The group of states that mandate e-waste recycling has a very notable new member. Earlier this summer, New York Gov. David Paterson signed the Electronic Equipment Recycling and Reuse Act into law. New York joins 22 other states that have e-waste recycling laws on the books.
Under the terms of New York's new law, electronic manufacturers selling in the state must begin offering free e-waste collection programs for residents by April 1, 2011. Based on their market share in the state, the manufacturers must then recycle or re-use a certain percentage of the collected materials. Items that manufacturers are required to accept include computers, monitors, televisions, keyboards, printers, VCRs, DVD players and MP3 players. (For a complete list of the covered electronics and other details of the law, visit the New York state Department of Environmental Conservation's website at www.dec.ny.gov and click on the “Chemical and Pollution Control” link. After that, click on the “Waste Management” and then the “Special Wastes” links.)
Electronics manufacturers will have to submit annual reports to the state verifying their e-waste recycling efforts.
The law also includes a disposal ban. On April 1, 2011, manufacturers, retailers and owners or operators of e-waste collections sites are prohibited from sending electronics to landfills. Nearly three years later, on Jan. 1, 2015, the ban is extended to individuals and households.
The National Resources Defense Council (NRDC), a leading environmental organization, was quick to voice its enthusiasm over the law. Calling the legislation “arguably the most progressive electronics recycling law in the country” on her blog (located at www.switchboard.nrdc.org/blogs), NRDC attorney Kate Sinding added, “[B]y shifting the costs of end-of-life waste management to the manufacturers, it encourages them to design products in the first instance that are easier — and hence cheaper — to recycle in the first place. Ultimately, this should result in products that have fewer toxic components, and more reusable and recyclable components, requiring less use of virgin materials.”
One immediate consequence of Paterson signing the e-waste bill into law was that a group of organizations representing electronics manufacturers dropped their lawsuit against New York City's e-waste recycling law. The group — which includes the Consumer Electronics Association and the Information Technology Industry Council — dropped the lawsuit, originally filed in the summer of 2009, because the new state law supersedes any related local ordinances.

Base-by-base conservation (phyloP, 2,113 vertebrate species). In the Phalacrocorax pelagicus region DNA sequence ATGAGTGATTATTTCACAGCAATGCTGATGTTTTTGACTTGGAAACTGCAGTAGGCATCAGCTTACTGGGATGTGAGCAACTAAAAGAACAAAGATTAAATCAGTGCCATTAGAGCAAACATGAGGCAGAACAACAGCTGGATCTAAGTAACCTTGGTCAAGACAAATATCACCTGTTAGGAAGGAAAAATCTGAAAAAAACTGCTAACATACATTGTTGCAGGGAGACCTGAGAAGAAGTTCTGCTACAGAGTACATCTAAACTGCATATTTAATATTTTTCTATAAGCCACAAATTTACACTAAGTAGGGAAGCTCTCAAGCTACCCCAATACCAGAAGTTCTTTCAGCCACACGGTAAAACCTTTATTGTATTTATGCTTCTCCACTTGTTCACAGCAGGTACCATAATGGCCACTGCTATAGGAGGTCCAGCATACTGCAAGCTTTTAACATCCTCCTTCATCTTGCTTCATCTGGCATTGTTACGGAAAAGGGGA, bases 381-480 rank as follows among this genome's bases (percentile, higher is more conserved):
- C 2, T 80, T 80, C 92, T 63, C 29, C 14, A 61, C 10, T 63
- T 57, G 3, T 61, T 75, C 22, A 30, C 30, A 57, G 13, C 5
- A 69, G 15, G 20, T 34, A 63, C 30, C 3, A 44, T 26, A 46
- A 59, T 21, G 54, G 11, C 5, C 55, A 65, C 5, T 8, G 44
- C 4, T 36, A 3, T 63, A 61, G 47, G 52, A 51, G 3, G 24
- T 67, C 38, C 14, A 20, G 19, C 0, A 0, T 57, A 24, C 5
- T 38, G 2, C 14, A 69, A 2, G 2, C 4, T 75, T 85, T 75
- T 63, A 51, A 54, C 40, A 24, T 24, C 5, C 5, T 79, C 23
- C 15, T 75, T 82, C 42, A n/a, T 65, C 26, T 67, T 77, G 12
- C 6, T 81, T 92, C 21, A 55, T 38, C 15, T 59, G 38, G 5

The New York City law, which was passed in 2008, is similar to the state law in that it requires electronics manufacturers to establish e-waste recycling programs for city residents. The city law also requires manufacturers to provide pick-up service for items that weigh at least 15 pounds.
Among other things, the lawsuit alleged that the pick-up requirement was unduly burdensome to manufacturers and that the law was an unconstitutional attempt to regulate interstate commerce. Last fall, local and state officials from 18 states sent a letter to the Consumer Electronics Association and the Information Technology Industry Council urging the two organizations to drop the lawsuit. “Your actions are a direct challenge to state and local government efforts to protect public health and the environment,” the letter said.
As part of the lawsuit, the plaintiffs and city officials have engaged in discussions about how to implement a satisfactory e-waste recycling program. On her blog, Sinding of the NRDC said those discussions have been productive. “We hope (and have every reason to believe) that these good discussions will continue, as the need for meaningful e-waste collection opportunities in [New York City] will persist, albeit now under the terms of the state law … ,” she wrote. “All sides deserve congratulations for the hard work and good faith they brought to the settlement table — elements that augur well for New York state's nascent e-waste program.”